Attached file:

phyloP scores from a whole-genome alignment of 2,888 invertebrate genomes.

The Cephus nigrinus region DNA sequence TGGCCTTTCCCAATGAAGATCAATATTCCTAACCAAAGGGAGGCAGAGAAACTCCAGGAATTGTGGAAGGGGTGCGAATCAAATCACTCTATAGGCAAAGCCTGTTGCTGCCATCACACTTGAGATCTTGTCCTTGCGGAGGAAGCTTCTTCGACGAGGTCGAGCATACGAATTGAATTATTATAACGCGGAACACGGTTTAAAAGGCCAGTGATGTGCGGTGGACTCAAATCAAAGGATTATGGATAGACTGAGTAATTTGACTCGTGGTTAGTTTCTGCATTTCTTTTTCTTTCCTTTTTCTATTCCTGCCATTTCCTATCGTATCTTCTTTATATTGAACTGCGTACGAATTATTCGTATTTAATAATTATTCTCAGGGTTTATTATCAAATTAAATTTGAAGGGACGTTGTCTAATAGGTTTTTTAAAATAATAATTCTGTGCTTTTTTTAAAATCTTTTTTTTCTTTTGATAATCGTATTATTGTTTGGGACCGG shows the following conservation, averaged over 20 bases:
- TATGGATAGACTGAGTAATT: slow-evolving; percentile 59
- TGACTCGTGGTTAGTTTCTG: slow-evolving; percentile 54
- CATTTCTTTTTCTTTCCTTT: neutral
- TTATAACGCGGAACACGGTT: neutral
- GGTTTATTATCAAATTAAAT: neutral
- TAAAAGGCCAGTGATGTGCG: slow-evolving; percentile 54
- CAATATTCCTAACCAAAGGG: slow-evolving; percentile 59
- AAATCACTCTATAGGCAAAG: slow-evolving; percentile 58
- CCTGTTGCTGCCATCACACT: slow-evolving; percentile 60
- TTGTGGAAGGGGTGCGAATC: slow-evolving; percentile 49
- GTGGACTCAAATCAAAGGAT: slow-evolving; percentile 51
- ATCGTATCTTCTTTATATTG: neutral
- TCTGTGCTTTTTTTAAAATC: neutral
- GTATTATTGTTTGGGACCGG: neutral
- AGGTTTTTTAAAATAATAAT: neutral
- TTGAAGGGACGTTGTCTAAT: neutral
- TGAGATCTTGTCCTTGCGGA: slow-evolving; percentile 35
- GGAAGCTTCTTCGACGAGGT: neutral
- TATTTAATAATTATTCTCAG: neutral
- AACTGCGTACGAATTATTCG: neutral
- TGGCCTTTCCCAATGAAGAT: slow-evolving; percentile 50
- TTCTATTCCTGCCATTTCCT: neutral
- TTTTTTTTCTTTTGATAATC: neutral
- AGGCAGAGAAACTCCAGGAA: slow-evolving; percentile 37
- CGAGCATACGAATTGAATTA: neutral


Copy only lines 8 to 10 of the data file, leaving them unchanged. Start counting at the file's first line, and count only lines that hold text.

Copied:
- TAAAAGGCCAGTGATGTGCG: slow-evolving; percentile 54
- CAATATTCCTAACCAAAGGG: slow-evolving; percentile 59
- AAATCACTCTATAGGCAAAG: slow-evolving; percentile 58